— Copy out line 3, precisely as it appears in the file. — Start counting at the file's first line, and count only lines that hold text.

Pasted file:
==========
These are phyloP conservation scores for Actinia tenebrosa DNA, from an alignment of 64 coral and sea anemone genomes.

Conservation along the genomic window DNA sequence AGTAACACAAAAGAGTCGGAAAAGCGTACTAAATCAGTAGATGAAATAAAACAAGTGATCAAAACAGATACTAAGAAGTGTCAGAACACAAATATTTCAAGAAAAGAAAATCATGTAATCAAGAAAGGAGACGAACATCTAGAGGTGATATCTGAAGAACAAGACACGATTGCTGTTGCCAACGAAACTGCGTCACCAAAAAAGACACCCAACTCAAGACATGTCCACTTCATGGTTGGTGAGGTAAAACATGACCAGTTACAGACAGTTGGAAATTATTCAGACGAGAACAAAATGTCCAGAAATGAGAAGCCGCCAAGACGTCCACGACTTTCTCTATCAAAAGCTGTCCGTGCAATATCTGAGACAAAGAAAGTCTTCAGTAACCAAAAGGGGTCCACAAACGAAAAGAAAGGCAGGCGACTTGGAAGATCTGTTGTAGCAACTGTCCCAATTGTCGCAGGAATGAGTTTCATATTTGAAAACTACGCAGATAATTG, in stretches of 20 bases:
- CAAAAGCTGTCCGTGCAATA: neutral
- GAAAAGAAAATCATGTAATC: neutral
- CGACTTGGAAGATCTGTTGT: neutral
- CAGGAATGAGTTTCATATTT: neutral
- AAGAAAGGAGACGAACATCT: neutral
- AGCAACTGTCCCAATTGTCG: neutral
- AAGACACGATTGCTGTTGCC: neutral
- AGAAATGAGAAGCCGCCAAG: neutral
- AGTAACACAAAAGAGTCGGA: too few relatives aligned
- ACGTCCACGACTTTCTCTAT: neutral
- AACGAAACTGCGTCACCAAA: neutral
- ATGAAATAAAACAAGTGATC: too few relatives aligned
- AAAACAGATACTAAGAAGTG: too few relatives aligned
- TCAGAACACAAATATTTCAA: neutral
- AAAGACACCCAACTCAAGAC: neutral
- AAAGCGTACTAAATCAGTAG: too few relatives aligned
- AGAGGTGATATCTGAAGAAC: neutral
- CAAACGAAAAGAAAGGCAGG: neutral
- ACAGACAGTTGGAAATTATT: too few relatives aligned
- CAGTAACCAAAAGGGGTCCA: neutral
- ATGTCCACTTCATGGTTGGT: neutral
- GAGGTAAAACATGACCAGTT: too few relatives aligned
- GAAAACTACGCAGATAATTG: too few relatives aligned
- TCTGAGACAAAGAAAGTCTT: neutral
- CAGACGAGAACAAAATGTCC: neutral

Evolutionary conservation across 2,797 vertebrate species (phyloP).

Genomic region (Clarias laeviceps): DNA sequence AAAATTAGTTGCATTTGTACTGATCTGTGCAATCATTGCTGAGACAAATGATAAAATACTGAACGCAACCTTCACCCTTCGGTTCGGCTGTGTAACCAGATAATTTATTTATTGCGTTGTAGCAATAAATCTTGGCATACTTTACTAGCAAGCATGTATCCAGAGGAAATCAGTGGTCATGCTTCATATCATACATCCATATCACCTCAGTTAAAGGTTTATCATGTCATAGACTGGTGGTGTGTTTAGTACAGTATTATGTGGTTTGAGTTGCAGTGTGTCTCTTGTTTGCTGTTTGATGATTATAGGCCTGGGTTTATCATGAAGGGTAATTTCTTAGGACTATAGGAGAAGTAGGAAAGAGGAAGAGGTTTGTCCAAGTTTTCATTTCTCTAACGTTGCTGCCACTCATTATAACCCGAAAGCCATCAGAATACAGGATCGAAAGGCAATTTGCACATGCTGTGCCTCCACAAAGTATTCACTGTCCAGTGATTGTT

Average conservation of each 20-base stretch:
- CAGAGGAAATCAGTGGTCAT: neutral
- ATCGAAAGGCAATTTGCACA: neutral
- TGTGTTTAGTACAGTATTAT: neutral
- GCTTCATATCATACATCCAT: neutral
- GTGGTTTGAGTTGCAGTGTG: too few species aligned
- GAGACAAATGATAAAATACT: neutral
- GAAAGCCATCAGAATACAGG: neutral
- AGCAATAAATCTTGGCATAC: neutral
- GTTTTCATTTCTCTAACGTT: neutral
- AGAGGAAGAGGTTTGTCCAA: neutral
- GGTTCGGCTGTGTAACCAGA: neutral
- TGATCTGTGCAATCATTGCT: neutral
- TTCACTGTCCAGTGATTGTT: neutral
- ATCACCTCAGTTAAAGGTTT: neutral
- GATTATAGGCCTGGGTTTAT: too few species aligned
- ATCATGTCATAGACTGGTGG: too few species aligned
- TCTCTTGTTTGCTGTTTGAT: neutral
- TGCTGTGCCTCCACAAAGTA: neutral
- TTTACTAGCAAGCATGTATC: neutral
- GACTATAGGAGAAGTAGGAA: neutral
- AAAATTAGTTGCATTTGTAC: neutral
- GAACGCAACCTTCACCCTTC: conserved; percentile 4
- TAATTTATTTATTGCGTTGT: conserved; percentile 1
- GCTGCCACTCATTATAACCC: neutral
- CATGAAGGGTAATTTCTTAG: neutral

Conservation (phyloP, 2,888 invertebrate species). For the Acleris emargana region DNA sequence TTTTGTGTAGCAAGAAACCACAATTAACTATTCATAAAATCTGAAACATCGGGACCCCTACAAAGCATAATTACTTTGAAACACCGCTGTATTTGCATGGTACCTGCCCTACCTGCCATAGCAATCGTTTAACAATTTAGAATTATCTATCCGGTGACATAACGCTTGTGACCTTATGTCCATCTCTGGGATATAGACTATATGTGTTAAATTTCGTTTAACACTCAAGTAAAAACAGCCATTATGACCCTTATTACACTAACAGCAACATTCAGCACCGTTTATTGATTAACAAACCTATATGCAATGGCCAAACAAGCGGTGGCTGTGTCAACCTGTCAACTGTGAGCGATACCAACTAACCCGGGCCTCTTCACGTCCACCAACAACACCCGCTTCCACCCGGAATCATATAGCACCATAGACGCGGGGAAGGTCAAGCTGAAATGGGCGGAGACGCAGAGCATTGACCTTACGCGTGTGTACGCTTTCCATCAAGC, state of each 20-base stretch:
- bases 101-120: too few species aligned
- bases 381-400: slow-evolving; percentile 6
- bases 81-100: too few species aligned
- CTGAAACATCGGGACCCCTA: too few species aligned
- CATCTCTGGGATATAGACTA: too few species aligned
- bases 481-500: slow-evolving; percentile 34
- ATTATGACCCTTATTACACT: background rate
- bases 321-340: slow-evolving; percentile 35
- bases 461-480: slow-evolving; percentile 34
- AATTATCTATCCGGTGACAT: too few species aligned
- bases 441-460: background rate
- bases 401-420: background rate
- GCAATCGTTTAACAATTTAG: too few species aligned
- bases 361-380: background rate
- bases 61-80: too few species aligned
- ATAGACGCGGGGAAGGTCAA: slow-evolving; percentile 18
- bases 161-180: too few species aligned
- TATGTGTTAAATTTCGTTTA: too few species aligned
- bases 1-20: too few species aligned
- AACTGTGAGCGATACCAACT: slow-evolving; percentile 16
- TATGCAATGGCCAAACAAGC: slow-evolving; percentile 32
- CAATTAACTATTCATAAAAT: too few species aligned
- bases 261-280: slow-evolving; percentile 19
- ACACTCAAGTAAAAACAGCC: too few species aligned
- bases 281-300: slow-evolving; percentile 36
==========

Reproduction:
- CAAAAGCTGTCCGTGCAATA: neutral